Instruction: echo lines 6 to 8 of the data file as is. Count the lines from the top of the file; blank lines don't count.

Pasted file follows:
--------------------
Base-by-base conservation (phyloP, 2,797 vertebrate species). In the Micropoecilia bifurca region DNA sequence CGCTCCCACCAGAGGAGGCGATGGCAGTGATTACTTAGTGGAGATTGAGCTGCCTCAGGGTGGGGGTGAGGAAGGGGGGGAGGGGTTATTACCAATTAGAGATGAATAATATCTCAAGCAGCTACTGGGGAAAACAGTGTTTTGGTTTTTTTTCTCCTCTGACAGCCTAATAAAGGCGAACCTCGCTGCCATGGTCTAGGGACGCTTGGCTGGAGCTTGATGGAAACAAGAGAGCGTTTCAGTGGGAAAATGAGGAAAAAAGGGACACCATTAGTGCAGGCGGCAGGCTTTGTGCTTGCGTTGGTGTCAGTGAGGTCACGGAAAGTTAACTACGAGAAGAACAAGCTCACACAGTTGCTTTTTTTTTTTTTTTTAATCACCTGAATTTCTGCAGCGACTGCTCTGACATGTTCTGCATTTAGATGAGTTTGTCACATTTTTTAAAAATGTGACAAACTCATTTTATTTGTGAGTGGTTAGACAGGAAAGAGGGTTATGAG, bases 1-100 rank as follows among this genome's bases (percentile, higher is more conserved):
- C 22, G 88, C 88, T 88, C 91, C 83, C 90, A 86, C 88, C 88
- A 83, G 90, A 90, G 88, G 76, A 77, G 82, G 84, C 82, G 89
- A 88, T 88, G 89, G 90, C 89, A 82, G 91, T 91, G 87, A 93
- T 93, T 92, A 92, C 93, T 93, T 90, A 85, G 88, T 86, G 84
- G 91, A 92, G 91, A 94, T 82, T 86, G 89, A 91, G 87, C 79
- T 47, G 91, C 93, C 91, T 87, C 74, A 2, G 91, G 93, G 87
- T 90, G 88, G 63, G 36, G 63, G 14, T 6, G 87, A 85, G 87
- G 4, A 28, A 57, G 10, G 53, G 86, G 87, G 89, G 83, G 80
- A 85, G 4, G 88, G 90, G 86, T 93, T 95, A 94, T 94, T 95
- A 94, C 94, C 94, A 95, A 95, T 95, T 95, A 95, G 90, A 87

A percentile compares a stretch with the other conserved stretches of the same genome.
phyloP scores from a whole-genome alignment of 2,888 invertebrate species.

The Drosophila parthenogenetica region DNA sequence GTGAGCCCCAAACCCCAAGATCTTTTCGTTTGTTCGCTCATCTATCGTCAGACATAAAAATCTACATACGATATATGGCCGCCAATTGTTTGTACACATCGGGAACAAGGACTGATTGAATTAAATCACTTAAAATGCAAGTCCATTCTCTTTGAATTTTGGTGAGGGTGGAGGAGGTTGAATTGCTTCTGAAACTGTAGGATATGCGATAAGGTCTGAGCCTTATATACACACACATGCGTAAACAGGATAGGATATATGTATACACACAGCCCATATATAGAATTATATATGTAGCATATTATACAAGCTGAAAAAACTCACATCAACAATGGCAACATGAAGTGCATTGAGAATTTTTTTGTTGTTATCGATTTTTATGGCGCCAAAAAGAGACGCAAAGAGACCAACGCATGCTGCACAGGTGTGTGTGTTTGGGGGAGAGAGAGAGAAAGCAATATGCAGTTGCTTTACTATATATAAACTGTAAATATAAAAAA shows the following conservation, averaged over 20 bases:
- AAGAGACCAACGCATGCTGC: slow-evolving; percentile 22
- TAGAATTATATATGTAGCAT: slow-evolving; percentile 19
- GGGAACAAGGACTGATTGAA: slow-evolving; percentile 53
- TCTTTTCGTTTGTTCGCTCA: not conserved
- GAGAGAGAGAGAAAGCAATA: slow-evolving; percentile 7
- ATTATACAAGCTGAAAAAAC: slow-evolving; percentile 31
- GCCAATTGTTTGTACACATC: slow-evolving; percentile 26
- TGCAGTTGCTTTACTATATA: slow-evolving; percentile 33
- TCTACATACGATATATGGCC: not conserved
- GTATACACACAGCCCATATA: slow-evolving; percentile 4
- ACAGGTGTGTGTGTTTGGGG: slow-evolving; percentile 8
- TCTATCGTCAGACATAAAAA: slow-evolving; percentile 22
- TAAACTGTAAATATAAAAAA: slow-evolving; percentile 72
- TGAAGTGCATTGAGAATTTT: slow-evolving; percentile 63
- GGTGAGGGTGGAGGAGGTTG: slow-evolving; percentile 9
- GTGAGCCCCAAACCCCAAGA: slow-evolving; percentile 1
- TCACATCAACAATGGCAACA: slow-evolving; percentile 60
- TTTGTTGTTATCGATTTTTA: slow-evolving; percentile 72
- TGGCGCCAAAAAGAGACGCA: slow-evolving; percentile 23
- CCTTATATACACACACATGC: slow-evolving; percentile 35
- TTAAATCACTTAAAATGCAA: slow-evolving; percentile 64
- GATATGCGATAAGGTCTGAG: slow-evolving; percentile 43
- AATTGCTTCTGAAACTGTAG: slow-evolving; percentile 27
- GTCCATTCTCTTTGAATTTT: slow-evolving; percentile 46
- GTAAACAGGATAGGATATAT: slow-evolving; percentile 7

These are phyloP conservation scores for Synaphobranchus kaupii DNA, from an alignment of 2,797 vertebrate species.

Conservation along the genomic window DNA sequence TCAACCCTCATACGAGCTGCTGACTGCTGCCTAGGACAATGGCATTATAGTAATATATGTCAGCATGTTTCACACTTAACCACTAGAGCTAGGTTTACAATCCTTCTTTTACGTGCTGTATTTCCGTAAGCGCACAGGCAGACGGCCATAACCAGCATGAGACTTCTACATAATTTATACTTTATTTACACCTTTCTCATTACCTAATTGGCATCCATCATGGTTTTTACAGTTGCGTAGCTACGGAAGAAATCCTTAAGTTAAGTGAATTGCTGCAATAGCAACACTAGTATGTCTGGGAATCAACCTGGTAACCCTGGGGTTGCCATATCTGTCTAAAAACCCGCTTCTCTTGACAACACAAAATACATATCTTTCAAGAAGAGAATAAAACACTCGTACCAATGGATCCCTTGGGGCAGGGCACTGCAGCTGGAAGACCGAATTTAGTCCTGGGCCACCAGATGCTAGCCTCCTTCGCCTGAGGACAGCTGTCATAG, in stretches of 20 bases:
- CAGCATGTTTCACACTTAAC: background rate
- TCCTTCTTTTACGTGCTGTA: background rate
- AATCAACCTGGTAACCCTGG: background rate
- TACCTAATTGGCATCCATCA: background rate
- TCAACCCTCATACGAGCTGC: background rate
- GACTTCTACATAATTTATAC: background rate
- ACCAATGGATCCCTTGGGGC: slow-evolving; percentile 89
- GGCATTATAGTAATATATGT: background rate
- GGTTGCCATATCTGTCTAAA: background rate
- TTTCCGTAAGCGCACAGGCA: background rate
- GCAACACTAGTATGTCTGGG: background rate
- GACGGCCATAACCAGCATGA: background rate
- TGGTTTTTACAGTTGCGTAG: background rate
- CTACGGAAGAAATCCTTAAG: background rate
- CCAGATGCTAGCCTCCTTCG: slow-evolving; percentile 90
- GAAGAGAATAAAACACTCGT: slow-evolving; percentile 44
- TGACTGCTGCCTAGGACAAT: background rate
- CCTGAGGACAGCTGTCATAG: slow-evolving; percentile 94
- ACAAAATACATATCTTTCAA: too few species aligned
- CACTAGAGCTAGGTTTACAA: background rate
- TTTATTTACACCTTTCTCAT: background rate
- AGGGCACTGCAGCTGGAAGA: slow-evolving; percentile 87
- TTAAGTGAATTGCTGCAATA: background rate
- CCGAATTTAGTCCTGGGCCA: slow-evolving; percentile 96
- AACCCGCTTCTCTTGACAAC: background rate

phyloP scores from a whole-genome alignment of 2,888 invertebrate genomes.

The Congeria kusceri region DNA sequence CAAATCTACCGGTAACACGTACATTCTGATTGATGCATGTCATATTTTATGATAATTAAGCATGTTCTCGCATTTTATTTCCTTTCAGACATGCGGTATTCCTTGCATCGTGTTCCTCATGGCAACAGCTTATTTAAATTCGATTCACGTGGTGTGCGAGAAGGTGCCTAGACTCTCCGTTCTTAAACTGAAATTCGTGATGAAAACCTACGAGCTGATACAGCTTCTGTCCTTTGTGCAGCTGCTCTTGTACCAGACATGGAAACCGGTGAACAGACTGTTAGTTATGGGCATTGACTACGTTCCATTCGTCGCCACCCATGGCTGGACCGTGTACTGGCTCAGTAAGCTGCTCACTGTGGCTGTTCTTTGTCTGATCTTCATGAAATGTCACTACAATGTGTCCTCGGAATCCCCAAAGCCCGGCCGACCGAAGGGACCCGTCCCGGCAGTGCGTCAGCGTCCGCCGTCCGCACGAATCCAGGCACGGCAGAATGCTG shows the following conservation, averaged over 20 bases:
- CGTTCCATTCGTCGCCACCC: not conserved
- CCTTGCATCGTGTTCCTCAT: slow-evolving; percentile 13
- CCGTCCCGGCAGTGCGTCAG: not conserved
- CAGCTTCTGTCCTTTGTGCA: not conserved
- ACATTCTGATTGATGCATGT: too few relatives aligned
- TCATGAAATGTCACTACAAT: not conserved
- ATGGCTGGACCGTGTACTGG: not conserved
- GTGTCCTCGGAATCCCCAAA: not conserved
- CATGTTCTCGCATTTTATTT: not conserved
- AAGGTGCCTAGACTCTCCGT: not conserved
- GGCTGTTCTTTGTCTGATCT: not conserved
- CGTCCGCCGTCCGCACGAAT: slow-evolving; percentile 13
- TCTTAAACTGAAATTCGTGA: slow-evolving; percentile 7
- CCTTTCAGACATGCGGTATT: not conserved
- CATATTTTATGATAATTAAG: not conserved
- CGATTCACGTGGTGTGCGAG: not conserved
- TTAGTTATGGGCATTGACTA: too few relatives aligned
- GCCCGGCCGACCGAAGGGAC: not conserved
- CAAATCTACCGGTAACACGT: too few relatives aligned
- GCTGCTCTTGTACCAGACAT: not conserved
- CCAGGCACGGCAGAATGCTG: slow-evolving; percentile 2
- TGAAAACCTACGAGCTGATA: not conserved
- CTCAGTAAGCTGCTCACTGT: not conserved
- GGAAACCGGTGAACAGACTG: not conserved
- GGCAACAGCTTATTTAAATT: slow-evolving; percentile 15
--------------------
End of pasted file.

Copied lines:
- G 91, A 92, G 91, A 94, T 82, T 86, G 89, A 91, G 87, C 79
- T 47, G 91, C 93, C 91, T 87, C 74, A 2, G 91, G 93, G 87
- T 90, G 88, G 63, G 36, G 63, G 14, T 6, G 87, A 85, G 87